A two-year down-trend in American Eagle (NYSE: AEO)
shares looks like it’s finally been broken. For a while though this past year, it looked like they were in trouble. Shares had been weak and uninspiring since 2018’s decade high, with their brick and mortar sales-focused strategy clearly not evolving quick enough.
When COVID hit in March, it looked like it was going to be the death knell for the $2 billion teen and young adult retailer. By April, clothing sales were down 79% across the board. American Eagle shares crashed through multi year support and fell all the way back to 2008 levels. But sometimes it takes a near disaster to force the best out of companies. After all, what’s a diamond but a lump of coal that was able to handle some pressure? Shares are now up more than 125% from the lows of April and seem to be at the beginning of a fresh uptrend.
Cloud With A Silver Lining
Like many other stocks out there across various industries, COVID ended up being a blessing in disguise in many ways. There may have already been plans afoot to drive digital and e-commerce sales, but the lockdowns and shutdowns drove consumers to buy online at a scale that would have seemed unimaginable before COVID. Companies that were able to take advantage of it have watched their shares more than recover, while those that have not have had to watch their shares languish at long term lows.
The big driver in American Eagle’s recovery has been growth in their digital sales segment. As reported in their last earnings print in September, a 74% jump in digital revenue helped to make up for the overall drop in sales of 15%. The closure of malls, where American Eagle has most of their stores, was a crippling blow to a company that had been working hard to turn things around.
But the jump in digital sales has given them an opportunity to rethink and redefine who they are and how they can appeal to consumers as we turn into a new decade. Their Aerie sub-brand, known for its intimate apparel pieces, has in particular been the shining star that the recovery has been built around. September’s earnings showed digital revenues for Aerie alone jumped more than 140%. It turns out that even in the midst of a pandemic, people still want to buy fashionable underwear and American Eagle has been more than willing to provide. Going forward, there’s every reason to think this trend towards digital will continue.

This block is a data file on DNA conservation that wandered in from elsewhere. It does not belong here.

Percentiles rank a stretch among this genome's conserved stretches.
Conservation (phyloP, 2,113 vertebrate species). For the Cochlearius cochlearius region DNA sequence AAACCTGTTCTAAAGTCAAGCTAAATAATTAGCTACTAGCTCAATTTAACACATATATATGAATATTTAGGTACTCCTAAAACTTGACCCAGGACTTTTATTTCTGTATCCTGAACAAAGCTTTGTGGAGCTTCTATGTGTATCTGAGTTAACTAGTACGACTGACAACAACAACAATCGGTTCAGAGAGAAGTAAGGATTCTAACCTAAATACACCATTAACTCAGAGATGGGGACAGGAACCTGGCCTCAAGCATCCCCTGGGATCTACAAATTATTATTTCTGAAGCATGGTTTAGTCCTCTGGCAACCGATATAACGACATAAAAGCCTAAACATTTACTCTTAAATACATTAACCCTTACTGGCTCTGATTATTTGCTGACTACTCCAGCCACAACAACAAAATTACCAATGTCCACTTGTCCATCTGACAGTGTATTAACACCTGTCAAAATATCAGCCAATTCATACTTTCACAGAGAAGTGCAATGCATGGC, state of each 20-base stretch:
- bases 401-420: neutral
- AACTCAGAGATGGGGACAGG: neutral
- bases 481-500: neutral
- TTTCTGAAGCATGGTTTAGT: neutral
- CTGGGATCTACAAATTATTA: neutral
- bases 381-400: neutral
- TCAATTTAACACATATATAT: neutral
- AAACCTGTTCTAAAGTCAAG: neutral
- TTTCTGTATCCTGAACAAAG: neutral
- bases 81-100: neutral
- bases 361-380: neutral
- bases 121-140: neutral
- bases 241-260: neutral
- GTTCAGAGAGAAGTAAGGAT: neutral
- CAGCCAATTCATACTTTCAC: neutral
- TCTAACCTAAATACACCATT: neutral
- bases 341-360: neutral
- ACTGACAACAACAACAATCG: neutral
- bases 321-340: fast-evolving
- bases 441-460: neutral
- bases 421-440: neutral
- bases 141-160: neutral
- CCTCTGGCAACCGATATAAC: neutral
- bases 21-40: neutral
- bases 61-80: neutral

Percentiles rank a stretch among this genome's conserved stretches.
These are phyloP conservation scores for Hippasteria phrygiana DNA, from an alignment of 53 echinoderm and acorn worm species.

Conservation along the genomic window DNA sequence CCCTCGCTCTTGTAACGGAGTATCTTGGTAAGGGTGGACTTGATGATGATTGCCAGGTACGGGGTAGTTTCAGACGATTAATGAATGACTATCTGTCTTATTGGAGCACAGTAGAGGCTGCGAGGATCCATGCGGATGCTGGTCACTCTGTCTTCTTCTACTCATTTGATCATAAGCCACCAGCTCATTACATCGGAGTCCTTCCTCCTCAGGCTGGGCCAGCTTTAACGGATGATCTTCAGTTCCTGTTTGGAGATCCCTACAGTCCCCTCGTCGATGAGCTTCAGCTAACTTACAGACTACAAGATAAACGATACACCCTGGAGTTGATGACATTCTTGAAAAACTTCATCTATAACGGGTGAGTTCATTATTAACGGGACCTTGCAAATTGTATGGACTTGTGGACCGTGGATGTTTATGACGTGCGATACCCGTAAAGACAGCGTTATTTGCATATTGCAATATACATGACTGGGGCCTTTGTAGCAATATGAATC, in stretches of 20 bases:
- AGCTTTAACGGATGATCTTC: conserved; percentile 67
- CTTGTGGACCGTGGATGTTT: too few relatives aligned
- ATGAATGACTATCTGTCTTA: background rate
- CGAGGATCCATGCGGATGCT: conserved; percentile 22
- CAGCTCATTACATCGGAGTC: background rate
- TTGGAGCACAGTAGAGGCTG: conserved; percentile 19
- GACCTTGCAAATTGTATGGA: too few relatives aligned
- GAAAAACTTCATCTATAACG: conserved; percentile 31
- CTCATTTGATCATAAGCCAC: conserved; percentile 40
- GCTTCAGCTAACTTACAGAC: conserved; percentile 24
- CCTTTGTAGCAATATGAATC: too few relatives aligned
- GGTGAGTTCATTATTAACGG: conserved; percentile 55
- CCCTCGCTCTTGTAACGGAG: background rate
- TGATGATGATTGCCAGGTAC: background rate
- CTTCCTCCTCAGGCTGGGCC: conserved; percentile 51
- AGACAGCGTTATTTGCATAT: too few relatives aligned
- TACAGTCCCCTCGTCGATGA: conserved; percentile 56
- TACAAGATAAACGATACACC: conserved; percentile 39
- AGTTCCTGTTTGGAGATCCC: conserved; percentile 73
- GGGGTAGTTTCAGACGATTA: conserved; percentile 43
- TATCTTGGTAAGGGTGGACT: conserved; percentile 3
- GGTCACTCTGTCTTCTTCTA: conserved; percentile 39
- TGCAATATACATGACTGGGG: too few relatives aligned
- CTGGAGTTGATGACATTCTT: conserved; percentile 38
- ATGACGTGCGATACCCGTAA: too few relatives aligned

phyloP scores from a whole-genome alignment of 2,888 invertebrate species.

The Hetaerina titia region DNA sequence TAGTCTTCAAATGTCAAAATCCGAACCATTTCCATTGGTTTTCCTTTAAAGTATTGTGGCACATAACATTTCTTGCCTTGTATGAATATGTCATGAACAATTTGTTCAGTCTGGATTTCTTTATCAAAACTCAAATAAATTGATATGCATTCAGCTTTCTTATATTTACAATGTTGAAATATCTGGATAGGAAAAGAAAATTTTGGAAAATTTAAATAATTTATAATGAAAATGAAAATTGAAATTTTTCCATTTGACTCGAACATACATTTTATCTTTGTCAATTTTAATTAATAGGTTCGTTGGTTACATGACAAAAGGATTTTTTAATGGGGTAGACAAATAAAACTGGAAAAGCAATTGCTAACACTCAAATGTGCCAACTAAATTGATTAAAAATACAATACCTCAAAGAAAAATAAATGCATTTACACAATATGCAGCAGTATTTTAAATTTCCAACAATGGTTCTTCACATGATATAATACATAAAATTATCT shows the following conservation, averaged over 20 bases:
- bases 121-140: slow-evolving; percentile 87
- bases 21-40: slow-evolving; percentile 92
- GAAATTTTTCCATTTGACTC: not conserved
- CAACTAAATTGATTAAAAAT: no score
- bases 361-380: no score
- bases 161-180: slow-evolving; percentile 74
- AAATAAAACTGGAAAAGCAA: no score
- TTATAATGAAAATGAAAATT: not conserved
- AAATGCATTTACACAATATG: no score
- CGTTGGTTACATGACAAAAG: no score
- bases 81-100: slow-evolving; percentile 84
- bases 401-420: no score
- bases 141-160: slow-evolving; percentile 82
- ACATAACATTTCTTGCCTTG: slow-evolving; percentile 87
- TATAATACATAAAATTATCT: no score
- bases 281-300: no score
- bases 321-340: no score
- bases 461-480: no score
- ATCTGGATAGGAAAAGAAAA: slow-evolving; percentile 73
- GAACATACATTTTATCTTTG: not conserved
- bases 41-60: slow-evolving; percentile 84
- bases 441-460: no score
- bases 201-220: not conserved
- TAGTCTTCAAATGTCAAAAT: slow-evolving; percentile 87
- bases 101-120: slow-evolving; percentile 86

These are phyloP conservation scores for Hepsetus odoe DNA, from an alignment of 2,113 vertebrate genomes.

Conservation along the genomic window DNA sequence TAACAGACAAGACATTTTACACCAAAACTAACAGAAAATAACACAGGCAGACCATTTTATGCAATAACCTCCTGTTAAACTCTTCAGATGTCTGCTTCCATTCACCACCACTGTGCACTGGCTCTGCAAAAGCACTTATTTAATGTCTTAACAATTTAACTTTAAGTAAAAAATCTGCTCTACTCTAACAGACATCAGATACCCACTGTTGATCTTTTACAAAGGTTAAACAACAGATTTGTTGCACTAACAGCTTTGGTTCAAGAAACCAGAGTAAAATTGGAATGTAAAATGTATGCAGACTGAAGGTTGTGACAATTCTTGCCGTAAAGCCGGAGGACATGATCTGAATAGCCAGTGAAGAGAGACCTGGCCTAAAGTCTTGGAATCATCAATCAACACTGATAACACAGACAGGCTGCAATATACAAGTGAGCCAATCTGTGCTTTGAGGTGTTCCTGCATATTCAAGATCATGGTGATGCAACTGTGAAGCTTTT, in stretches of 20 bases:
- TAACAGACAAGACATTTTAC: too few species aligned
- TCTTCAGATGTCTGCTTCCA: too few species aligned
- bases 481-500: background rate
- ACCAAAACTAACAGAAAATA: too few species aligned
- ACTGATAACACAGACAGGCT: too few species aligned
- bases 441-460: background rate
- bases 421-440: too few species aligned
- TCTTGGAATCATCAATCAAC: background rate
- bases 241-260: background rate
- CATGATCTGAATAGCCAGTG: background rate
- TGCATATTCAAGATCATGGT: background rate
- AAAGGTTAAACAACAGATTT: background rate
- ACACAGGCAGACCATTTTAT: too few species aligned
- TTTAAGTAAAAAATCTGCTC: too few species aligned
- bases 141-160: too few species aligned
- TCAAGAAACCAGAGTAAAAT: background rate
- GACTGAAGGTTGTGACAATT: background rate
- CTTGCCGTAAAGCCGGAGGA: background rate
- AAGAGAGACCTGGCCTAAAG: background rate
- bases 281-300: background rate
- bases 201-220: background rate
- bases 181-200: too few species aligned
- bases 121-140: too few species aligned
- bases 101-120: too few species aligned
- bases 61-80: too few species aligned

As Wall Street digested the earnings report last month, sell-side firms weren’t slow about coming out in the bulls corner. JPMorgan have since maintained their Overweight rating and believe the company is at “a positive multi-year inflection point with Aerie’s double-digit top/bottom-line profile (including high-teens+ annual footage growth & double-digit comps) reaching scale at $1B revenues and AE brand store closures representing a positive sum-of-the-parts catalyst”.
Management is still on track to open upwards of 70 fresh new stores this year which speaks volumes to their confidence in their ability to continue delivering. Still, it’s unlikely to be all plain sailing and there are some who are urging caution.
On Wednesday, Loop Capital were out with a Hold rating on the stock, moving it up from a Sell. Analyst Laura Champine struck a cautiously bullish tone when she said "though there is still massive uncertainty leading into the holiday, we see a consumer that is eager to return to a more normal lifestyle. We still believe the back-to-school season was down YoY, but there is a likelihood for sequential improvement that is greater than our previous estimate”.
Loop’s price target of $15 is right around where AEO is trading right now and Wall Street will be watching their next earnings release closely to see if they can keep the rally going. For now though, American Eagle is definitely back and striving to be better than ever.
Companies Mentioned in This Article
Compare These Stocks
Add These Stocks to My Watchlist
7 Great Biotech Stocks That Don’t Depend on a Coronavirus Cure
Biotech stocks are some of the most volatile for investors to include in their portfolio. And that volatility can be hard to predict. Biotech companies don’t have a firm correlation with the overall economy. And what can add to the challenge is that many of these companies are small-cap companies that are not well-known names.
These small biotech stocks may shoot higher based on a vaccine or drug candidate that gets national attention. But these small-cap stock also reflect the adage of letting the buyer beware. The stark reality for many investors is that the vast majority of these treatments never make it past clinical trials, and that means that a stock that goes up rapidly can move down just as fast.
We’re seeing that right now with the multitude of companies competing in the race towards a vaccine and/or treatment for Covid-19 and the novel coronavirus that causes the disease. And if you’ve been good at timing the market, you could have made some good money on some of these candidates.
Of course, if you held the stock too long, you could have lost your shirt as well.
That doesn’t mean. However, that buy and hold investors should avoid the biotech sector altogether. There are still some attractively priced small-cap biotech companies working on treatments for a range of conditions that provide them with a large addressable base. And we’ve identified seven of these stocks in this special presentation.
View the "7 Great Biotech Stocks That Don’t Depend on a Coronavirus Cure".